Facebook’s debut as a public company had helped overshadow news out of Europe, at least temporarily.
Facebook started trading on the Nasdaq Stock Market with great fanfare late in the morning and an initial public offering price of US$38. It closed at $38.23 after going as high as $45.
The S&P/TSX composite index slipped 50.04 points to 11,280.64 as prices for oil and copper hit fresh multi-month lows and worries about eurozone banks pushed bank stocks lower. The TSX Venture Exchange was off 0.2 of a point to 1,227.88.
The pessimistic mood on markets sent the TSX tumbling 3.54 per cent this week, leaving the market about 1,000 points or 8.5 per cent just from the beginning of this month to its lowest level since last October.
The Toronto Stock Exchange is closed for holiday Monday, but U.S. markets are open.
The Canadian dollar lost ground amid lower commodities and data that showed that inflation was slightly higher in April.
The commodity-sensitive loonie lost 0.17 of a cent to 97.96 cents US as Statistics Canada said that Canada's annual inflation rate rose to two per cent in April, from 1.9 per cent the previous month.
The loonie has lost about three and a half US cents this month as tension over Greece sent traders to the safe haven status of U.S. Treasuries and away from riskier assets such as commodities and resource-based currencies such as the Canadian dollar.
"Certainly, there is a very high level of uncertainty that continues to be manifested in extremely high cash levels," said Robert Gorman, chief portfolio strategist at TD Waterhouse.
"I think a lot of people feel that (they're) only getting a per cent in cash and that’s fully taxable. So yes, (they're) losing ground against inflation but maybe (they feel) that is the best option given what else is going on."
U.S. markets were negative at the end of a bruising week.
The Dow industrials dropped 73.11 points to 12,369.38.
The Nasdaq composite index declined 34.9 points to 2,778.79 and the S&P 500 index faltered by 9.64 points to 1,295.22.
The energy sector maintained a gain of 0.2 per cent as the June crude contract gave up early gains to move down $1.08 to US$91.48, its lowest level since the end of October. Canadian Natural Resources (TSX:CNQ) gained 19 cents to C$29.95.
And the June bullion contract was ahead $17 to US$1,591.90 after hitting its lowest close since last July on Wednesday. The TSX global gold sector ran up about 0.75 per cent and Agnico Eagle Mines (TSX:AEM) rose 36 cents to $36.97.
But the base metals component gave back 0.4 per cent as July copper dipped one cent to US$3.47 a pound, levels last seen in January. HudBay Minerals (TSX:HBM) climbed 16 cents to $8.38 while Teck Resources (TSX:TCK.B) lost 60 cents to $29.45.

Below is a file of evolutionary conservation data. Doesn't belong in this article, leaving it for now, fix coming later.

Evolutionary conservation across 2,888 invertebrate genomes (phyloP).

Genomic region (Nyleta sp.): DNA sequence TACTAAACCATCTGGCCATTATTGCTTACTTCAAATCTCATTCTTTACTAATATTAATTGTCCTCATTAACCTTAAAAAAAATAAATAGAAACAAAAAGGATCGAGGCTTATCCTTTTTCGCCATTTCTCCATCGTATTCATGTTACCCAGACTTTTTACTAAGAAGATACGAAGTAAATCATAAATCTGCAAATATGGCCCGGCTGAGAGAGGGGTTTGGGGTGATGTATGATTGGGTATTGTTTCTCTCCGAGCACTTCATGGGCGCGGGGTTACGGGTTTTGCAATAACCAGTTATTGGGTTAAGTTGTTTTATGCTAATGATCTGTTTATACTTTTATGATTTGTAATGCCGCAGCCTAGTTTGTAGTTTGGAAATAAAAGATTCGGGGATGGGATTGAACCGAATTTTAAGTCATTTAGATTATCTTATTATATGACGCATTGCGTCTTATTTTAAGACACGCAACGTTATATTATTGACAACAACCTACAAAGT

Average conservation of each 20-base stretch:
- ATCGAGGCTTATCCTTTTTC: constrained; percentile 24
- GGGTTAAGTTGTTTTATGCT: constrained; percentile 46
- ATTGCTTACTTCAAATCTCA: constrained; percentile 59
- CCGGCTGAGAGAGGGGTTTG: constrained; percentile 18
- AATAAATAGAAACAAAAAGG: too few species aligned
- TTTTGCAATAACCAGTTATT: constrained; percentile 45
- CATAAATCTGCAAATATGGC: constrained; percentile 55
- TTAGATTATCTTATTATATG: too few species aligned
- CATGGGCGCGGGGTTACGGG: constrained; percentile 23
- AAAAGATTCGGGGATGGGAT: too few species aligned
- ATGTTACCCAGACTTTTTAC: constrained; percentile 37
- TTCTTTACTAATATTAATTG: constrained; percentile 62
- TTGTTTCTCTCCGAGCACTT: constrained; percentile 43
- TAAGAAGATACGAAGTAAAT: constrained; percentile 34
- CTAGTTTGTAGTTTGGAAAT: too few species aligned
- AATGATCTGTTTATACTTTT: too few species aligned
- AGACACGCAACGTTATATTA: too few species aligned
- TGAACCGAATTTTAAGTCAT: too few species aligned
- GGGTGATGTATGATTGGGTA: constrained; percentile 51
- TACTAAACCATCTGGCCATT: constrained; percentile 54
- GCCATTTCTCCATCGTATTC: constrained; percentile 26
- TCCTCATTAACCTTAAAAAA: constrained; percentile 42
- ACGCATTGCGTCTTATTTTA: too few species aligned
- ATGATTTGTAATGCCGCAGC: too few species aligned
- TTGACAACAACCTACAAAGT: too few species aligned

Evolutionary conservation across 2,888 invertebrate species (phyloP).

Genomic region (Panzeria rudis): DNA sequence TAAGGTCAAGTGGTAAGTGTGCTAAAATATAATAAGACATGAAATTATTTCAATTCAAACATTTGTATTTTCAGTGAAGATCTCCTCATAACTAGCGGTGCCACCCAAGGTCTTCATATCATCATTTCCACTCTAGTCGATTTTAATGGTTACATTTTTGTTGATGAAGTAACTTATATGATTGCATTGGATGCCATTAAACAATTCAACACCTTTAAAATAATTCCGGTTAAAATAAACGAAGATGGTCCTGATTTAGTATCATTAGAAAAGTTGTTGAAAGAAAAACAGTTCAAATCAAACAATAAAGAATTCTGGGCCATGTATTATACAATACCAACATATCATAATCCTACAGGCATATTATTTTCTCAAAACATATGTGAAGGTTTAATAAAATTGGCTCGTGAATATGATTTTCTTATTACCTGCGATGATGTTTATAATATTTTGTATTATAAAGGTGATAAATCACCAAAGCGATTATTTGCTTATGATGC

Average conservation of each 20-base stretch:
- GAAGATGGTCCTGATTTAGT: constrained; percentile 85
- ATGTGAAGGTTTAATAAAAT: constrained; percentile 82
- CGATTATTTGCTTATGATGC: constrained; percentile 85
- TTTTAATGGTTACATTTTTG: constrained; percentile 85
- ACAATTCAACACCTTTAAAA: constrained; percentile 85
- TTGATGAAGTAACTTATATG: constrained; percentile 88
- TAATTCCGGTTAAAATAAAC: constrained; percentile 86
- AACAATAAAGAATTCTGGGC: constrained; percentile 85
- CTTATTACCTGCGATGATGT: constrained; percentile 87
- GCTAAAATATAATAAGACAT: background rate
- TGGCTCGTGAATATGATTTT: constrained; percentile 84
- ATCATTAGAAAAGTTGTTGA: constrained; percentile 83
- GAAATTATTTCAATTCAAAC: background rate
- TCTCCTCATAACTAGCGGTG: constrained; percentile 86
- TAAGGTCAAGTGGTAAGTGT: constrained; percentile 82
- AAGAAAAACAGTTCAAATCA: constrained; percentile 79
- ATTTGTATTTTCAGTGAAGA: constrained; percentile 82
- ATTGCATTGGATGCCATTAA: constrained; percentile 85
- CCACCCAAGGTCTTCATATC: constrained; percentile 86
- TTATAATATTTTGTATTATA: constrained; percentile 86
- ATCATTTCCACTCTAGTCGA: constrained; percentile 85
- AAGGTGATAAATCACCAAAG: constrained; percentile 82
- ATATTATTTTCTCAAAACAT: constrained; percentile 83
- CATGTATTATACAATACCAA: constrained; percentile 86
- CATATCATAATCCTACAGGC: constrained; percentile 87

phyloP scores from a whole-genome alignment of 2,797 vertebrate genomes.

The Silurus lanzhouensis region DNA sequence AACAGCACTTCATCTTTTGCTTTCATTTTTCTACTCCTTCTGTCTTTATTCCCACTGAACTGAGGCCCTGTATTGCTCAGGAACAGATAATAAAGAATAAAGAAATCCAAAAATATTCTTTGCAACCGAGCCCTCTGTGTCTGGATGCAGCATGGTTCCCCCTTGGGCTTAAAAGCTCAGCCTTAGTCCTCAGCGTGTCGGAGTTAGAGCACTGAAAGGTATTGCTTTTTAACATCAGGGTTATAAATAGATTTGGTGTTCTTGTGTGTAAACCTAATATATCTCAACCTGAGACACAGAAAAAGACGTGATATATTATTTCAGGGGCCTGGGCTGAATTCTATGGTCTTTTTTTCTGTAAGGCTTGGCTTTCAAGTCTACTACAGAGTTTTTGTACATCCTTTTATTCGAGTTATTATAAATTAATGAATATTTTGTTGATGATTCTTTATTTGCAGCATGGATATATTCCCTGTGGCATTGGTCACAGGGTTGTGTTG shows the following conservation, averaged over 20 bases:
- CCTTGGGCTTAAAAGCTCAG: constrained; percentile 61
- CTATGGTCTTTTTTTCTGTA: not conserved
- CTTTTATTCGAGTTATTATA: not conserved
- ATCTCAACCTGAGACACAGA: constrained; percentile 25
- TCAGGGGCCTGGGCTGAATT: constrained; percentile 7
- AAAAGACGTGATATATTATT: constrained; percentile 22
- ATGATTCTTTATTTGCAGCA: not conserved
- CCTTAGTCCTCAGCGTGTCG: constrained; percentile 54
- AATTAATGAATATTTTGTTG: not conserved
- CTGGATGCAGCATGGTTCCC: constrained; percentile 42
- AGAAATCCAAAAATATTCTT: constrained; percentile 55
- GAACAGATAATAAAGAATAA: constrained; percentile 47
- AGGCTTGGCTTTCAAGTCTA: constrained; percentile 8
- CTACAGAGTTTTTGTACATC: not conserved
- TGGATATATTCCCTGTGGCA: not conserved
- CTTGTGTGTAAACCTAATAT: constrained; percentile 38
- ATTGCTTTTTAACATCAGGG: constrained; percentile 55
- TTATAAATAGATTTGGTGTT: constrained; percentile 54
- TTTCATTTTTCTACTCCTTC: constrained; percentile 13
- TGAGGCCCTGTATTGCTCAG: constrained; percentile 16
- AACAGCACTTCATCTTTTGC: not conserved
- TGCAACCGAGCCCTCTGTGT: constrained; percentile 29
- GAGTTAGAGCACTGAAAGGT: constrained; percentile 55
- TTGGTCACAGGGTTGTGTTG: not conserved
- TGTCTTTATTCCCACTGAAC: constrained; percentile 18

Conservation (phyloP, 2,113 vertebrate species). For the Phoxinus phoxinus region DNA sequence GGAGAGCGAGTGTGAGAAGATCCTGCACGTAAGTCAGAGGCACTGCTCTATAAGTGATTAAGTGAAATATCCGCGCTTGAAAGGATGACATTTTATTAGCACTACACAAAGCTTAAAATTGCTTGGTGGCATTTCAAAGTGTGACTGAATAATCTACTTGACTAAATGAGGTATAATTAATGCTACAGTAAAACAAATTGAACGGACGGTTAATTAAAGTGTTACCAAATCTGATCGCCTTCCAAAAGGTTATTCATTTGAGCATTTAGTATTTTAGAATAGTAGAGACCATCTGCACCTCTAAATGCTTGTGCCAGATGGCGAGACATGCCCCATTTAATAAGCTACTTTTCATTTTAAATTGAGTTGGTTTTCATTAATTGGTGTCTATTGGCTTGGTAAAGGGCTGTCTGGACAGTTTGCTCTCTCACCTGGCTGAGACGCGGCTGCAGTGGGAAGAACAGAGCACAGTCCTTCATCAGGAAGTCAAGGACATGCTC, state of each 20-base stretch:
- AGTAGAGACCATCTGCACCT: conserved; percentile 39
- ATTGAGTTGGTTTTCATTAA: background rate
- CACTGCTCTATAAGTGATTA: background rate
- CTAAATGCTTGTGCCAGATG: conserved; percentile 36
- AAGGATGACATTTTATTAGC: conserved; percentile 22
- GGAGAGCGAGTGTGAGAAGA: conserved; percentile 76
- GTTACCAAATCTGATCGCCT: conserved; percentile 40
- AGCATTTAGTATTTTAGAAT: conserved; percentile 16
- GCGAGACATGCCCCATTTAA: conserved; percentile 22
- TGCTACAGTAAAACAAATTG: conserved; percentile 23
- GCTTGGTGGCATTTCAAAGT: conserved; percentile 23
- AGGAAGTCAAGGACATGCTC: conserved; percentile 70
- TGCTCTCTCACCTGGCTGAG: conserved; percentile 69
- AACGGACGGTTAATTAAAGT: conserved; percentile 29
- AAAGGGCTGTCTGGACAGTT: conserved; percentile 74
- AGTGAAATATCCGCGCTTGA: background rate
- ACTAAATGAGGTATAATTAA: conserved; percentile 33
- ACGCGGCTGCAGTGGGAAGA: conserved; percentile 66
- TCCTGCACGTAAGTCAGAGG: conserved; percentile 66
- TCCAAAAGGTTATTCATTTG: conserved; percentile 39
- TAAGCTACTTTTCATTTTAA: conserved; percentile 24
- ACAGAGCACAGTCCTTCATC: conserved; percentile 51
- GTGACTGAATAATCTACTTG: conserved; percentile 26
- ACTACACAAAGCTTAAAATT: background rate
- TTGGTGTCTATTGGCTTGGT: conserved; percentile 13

Worries about eurozone banks sent the financials sector down 0.82 per cent. Royal Bank (TSX:RY) fell 26 cents to $51.70.
Investors Group, which is part of IGM Financial (TSX:IGM) and the Power group of companies, says it will reduce the management fees it charges on many of its products, starting in July. Investors Group will reduce its management fees by up to 0.4 per cent per year and adds the reductions will affect about two-thirds of the funds it offers. IGM shares slipped $1.11 to $40.45.
There were plenty of negative developments in the eurozone to fret over at the end of the trading week.
Ratings agency Moody’s Investor Services downgraded 16 Spanish banks Thursday as they face a rising tide of bad loans linked to Spain’s recession, a gloomy real estate market and high unemployment.
Spain's central bank said Friday that the level of bad loans on the books of the country’s banks has risen to an 18-year high.
The nervousness about Spain’s banks comes as the eurozone financial crisis intensifies. Political turmoil in Greece has increased the likelihood that it could leave the 17-country monetary union, a move that could have ripple effects throughout Europe and the world’s financial markets. Greeks go back to the polls June 17 after an election May 6 proved inconclusive.
There are concerns that parties campaigning for an end to the austerity measures that secured vital bailouts will be in a stronger position after the vote.
Depositors have also been pulling their funds out of Greek banks. People fear the country’s financial sector might collapse if Greece left the eurozone and that their savings would become worthless if the country started using a substantially devalued new currency, such as the drachma.
"People are getting pretty nervous," added Gorman, "because if a new Greek government were to determine that they’re not going to be part of the (eurozone) going forward, and hence don’t use the currency, well how much would a new drachma be worth? So people are withdrawing euros."